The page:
This week’s mailbag zeros in on the need to reinstate funding for Donald Simpson Centre; corruption watchdogs and a better community model for dealing with corruption and property development.
Donald Simpson Centre
I am writing to express my concern about the withdrawal of funding by the Council to the Donald Simpson Centre.
If funding is not reinstated, the Centre may close its doors within the next year according to the President in his blog on the DSC website.
Cr Lance Hewlett is proposing a Motion to reinstate funding at the next General Meeting on 4th October.
Crs Mitchell, Edwards, Elliott, Talty, Gleeson and Williams voted to remove the funding in April 2017.
All supporters of the Centre remaining open should send the Councillors an email at email@example.com
We need to request they vote to reinstate funding for the Donald Simpson Centre
In the meantime does any one know what is planned for the “HUB” in the park near the Donald Simpson Centre. One rumour is there is a plan for a new building next to or behind RDCOTA.
Most of the remainder of the park will be for parking for all users of these centres.
Any “development” in the park will destroy the Park by stealth.
Has anyone heard any news or update about HUB proposal?
The Crime and Corruption Commission of Queensland (CCC) and an Independent Commission Against Corruption (NSW) (ICAC) are not the same. They are two very different vehicles. They achieve very different outcomes.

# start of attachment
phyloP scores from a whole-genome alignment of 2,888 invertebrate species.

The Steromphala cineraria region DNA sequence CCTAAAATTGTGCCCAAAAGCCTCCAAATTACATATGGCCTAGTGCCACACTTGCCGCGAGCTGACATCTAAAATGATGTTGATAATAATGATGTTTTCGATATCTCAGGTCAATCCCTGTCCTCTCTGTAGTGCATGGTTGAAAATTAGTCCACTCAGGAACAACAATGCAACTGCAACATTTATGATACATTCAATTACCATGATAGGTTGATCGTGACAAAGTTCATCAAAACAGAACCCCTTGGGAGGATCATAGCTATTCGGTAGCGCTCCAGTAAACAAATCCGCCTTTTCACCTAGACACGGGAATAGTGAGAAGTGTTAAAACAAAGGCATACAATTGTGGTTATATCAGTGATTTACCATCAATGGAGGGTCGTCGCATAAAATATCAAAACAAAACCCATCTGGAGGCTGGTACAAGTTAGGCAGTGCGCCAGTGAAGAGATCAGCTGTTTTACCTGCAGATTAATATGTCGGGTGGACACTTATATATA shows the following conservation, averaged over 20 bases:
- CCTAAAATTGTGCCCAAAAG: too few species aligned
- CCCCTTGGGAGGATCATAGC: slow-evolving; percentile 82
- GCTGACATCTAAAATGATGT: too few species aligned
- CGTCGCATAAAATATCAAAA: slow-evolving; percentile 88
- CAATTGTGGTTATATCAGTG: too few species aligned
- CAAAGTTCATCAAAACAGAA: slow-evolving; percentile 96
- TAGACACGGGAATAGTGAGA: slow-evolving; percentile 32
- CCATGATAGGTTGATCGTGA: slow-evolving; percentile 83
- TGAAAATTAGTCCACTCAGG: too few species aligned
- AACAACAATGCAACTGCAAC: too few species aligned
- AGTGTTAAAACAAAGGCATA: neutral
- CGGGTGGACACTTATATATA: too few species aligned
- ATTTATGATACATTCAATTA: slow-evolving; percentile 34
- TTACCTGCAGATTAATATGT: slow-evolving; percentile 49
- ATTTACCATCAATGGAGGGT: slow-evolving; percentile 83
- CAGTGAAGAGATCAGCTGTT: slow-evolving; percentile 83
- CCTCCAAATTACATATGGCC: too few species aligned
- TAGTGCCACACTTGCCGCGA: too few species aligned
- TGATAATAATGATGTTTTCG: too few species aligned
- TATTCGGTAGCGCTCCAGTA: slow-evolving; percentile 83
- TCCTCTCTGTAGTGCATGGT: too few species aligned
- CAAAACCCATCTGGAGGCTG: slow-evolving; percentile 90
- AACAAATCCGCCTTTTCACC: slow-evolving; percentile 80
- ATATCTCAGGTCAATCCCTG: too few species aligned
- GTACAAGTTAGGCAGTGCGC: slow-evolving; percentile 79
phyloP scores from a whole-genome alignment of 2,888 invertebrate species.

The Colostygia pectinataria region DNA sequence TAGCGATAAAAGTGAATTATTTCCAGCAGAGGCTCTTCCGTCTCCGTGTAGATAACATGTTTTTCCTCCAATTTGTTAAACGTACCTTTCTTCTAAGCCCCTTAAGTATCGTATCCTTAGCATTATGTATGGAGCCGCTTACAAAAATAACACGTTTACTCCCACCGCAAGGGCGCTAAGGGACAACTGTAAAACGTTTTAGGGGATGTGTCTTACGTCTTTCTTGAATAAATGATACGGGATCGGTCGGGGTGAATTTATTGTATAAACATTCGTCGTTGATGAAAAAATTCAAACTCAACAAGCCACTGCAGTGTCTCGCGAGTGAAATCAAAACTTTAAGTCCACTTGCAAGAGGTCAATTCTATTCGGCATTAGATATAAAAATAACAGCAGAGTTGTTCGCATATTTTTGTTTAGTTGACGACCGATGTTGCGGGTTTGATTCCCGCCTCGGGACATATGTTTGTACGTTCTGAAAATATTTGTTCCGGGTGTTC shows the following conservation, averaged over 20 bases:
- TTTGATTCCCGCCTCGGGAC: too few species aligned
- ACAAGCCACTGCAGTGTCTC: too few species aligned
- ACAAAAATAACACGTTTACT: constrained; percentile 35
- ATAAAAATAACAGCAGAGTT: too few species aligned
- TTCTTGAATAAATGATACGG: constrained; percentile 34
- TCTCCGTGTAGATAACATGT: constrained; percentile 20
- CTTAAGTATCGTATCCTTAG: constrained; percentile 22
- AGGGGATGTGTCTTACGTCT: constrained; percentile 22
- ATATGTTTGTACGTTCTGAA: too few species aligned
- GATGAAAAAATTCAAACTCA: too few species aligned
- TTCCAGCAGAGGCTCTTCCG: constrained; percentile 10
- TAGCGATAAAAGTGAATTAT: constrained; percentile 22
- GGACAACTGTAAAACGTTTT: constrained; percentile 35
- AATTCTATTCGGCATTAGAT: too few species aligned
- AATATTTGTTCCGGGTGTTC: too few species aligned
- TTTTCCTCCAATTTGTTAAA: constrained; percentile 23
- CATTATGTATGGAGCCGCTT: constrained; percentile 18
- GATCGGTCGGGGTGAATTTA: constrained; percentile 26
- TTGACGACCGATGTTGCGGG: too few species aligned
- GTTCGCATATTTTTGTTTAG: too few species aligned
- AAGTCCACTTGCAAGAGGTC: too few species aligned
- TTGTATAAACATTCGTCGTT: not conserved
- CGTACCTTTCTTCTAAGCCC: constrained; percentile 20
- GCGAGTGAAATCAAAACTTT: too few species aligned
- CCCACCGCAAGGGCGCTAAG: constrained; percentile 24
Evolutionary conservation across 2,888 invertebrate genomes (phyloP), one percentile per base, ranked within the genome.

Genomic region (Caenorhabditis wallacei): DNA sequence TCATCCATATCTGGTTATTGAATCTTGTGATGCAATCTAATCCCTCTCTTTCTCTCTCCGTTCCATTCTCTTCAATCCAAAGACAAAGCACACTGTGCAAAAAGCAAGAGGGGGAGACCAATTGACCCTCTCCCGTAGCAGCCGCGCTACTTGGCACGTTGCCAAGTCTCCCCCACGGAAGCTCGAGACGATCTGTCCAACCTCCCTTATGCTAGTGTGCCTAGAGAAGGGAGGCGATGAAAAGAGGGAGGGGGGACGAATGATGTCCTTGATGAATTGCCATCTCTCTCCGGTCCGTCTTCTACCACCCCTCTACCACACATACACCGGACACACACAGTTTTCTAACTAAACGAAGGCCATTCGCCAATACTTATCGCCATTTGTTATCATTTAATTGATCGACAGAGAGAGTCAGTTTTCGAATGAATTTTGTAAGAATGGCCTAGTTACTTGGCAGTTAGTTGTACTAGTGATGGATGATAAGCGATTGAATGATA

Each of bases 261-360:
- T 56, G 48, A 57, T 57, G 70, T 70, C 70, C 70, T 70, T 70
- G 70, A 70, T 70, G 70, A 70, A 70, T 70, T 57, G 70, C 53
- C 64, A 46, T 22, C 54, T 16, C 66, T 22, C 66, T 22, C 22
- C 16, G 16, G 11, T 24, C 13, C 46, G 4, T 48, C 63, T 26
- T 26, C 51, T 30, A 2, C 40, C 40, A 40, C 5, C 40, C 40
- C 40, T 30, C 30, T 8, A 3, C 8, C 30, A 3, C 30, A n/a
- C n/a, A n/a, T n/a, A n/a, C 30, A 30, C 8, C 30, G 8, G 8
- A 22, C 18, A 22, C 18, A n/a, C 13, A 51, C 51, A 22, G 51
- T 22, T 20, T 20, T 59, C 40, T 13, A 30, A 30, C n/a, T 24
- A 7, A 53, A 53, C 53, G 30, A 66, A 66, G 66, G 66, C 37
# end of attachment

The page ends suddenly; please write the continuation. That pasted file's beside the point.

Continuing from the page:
A great reference tool is the April 2017 Australian Institute report titled “Watchdog asleep at the Gate“. It provides in plain English a current, independent and credible comparison of the NSW ICAC and the Qld CCC.
It also comments on the NSW ICAC changes that were made during 2016 which removed some of the watchdog’s teeth; however, it is too early to see any statistical response to these changes.
Corruption and Property Development: How to fix a broken system
I hope the “Corruption and Property Development: How to fix a broken system” event at South Brisbane on Sunday made some progress. I think that the event will be preaching to the converted.
An action plan would be a good outcome.
A plan that brings all the issues about development the community needs put together on umbrella organization.
Issues at Toondah include Koalas, Sea grass, Shore bird feeding area, bird roost, traffic congestion, parking, marine safety, visual amenity, loss of a public boat ramp, entrenchment of a single car ferry operator and more.
Every one of these is a valid issue so in the big picture the development should clearly not go ahead.
Taken individually you can perhaps address some of the issues, plant more trees for Koalas, but when you put the whole project together it is still a very negative outcome for wildlife and the community.
The federal environment department isn’t concerned about parking or marine safety so don’t expect any help from them on any side issues.
So who pulls together all the groups?